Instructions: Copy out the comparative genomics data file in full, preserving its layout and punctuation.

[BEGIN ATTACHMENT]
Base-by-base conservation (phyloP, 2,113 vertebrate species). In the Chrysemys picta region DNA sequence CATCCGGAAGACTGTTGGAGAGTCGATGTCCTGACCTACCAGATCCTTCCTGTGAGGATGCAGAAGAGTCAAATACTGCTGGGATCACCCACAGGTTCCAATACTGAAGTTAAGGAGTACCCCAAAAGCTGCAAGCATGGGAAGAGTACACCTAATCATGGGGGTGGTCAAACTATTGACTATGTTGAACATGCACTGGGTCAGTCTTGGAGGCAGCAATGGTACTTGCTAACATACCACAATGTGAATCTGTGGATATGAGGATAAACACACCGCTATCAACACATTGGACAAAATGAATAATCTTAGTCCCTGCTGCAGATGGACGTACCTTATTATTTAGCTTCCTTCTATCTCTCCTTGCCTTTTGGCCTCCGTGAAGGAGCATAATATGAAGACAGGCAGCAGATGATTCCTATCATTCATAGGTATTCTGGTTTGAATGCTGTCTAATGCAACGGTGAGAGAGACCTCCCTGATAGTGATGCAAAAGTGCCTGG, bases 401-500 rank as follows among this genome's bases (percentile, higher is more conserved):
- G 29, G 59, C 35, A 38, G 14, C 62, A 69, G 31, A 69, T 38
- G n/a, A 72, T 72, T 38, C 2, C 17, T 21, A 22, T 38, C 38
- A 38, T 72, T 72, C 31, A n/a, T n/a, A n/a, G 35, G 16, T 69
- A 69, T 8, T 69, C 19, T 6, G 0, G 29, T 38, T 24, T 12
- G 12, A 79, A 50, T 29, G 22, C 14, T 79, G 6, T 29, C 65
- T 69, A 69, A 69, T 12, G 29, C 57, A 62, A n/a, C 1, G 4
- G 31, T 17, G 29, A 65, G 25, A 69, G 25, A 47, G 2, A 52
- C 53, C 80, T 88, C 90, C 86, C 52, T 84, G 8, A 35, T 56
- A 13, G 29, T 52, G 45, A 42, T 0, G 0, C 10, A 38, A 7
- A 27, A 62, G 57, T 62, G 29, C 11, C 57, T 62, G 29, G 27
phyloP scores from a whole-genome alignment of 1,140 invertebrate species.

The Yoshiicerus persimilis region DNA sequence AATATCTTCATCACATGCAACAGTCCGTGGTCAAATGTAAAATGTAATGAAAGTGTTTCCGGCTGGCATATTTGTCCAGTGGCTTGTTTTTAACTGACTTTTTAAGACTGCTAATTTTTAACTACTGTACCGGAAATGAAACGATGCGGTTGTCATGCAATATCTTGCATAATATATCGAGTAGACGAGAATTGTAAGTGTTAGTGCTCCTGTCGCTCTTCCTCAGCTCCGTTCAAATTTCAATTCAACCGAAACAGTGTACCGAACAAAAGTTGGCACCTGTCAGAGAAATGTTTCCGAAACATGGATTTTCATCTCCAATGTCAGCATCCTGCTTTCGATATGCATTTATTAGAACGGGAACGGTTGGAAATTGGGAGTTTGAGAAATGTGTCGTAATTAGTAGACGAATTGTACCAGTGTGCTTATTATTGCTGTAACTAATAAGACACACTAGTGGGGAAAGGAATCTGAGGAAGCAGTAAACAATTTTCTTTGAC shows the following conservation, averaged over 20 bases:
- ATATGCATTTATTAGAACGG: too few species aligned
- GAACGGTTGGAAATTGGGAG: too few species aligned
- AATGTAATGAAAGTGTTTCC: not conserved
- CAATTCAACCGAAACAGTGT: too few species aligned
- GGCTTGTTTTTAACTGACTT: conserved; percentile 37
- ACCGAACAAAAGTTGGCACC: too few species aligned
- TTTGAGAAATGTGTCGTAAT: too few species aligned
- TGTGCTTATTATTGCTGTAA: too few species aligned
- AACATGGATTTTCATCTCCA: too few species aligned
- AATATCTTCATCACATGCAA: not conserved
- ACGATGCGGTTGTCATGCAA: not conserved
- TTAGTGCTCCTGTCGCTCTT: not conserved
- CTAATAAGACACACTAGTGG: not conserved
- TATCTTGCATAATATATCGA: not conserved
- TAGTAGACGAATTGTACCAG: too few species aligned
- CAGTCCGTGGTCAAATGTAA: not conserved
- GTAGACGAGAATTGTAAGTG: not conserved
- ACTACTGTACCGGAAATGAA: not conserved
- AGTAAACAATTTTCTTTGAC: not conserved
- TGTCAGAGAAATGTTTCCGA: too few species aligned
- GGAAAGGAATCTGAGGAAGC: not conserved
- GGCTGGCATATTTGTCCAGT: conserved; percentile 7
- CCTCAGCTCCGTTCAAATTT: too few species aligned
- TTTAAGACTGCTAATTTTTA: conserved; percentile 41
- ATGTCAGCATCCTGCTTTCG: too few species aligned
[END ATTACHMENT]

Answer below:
Base-by-base conservation (phyloP, 2,113 vertebrate species). In the Chrysemys picta region DNA sequence CATCCGGAAGACTGTTGGAGAGTCGATGTCCTGACCTACCAGATCCTTCCTGTGAGGATGCAGAAGAGTCAAATACTGCTGGGATCACCCACAGGTTCCAATACTGAAGTTAAGGAGTACCCCAAAAGCTGCAAGCATGGGAAGAGTACACCTAATCATGGGGGTGGTCAAACTATTGACTATGTTGAACATGCACTGGGTCAGTCTTGGAGGCAGCAATGGTACTTGCTAACATACCACAATGTGAATCTGTGGATATGAGGATAAACACACCGCTATCAACACATTGGACAAAATGAATAATCTTAGTCCCTGCTGCAGATGGACGTACCTTATTATTTAGCTTCCTTCTATCTCTCCTTGCCTTTTGGCCTCCGTGAAGGAGCATAATATGAAGACAGGCAGCAGATGATTCCTATCATTCATAGGTATTCTGGTTTGAATGCTGTCTAATGCAACGGTGAGAGAGACCTCCCTGATAGTGATGCAAAAGTGCCTGG, bases 401-500 rank as follows among this genome's bases (percentile, higher is more conserved):
- G 29, G 59, C 35, A 38, G 14, C 62, A 69, G 31, A 69, T 38
- G n/a, A 72, T 72, T 38, C 2, C 17, T 21, A 22, T 38, C 38
- A 38, T 72, T 72, C 31, A n/a, T n/a, A n/a, G 35, G 16, T 69
- A 69, T 8, T 69, C 19, T 6, G 0, G 29, T 38, T 24, T 12
- G 12, A 79, A 50, T 29, G 22, C 14, T 79, G 6, T 29, C 65
- T 69, A 69, A 69, T 12, G 29, C 57, A 62, A n/a, C 1, G 4
- G 31, T 17, G 29, A 65, G 25, A 69, G 25, A 47, G 2, A 52
- C 53, C 80, T 88, C 90, C 86, C 52, T 84, G 8, A 35, T 56
- A 13, G 29, T 52, G 45, A 42, T 0, G 0, C 10, A 38, A 7
- A 27, A 62, G 57, T 62, G 29, C 11, C 57, T 62, G 29, G 27
phyloP scores from a whole-genome alignment of 1,140 invertebrate species.

The Yoshiicerus persimilis region DNA sequence AATATCTTCATCACATGCAACAGTCCGTGGTCAAATGTAAAATGTAATGAAAGTGTTTCCGGCTGGCATATTTGTCCAGTGGCTTGTTTTTAACTGACTTTTTAAGACTGCTAATTTTTAACTACTGTACCGGAAATGAAACGATGCGGTTGTCATGCAATATCTTGCATAATATATCGAGTAGACGAGAATTGTAAGTGTTAGTGCTCCTGTCGCTCTTCCTCAGCTCCGTTCAAATTTCAATTCAACCGAAACAGTGTACCGAACAAAAGTTGGCACCTGTCAGAGAAATGTTTCCGAAACATGGATTTTCATCTCCAATGTCAGCATCCTGCTTTCGATATGCATTTATTAGAACGGGAACGGTTGGAAATTGGGAGTTTGAGAAATGTGTCGTAATTAGTAGACGAATTGTACCAGTGTGCTTATTATTGCTGTAACTAATAAGACACACTAGTGGGGAAAGGAATCTGAGGAAGCAGTAAACAATTTTCTTTGAC shows the following conservation, averaged over 20 bases:
- ATATGCATTTATTAGAACGG: too few species aligned
- GAACGGTTGGAAATTGGGAG: too few species aligned
- AATGTAATGAAAGTGTTTCC: not conserved
- CAATTCAACCGAAACAGTGT: too few species aligned
- GGCTTGTTTTTAACTGACTT: conserved; percentile 37
- ACCGAACAAAAGTTGGCACC: too few species aligned
- TTTGAGAAATGTGTCGTAAT: too few species aligned
- TGTGCTTATTATTGCTGTAA: too few species aligned
- AACATGGATTTTCATCTCCA: too few species aligned
- AATATCTTCATCACATGCAA: not conserved
- ACGATGCGGTTGTCATGCAA: not conserved
- TTAGTGCTCCTGTCGCTCTT: not conserved
- CTAATAAGACACACTAGTGG: not conserved
- TATCTTGCATAATATATCGA: not conserved
- TAGTAGACGAATTGTACCAG: too few species aligned
- CAGTCCGTGGTCAAATGTAA: not conserved
- GTAGACGAGAATTGTAAGTG: not conserved
- ACTACTGTACCGGAAATGAA: not conserved
- AGTAAACAATTTTCTTTGAC: not conserved
- TGTCAGAGAAATGTTTCCGA: too few species aligned
- GGAAAGGAATCTGAGGAAGC: not conserved
- GGCTGGCATATTTGTCCAGT: conserved; percentile 7
- CCTCAGCTCCGTTCAAATTT: too few species aligned
- TTTAAGACTGCTAATTTTTA: conserved; percentile 41
- ATGTCAGCATCCTGCTTTCG: too few species aligned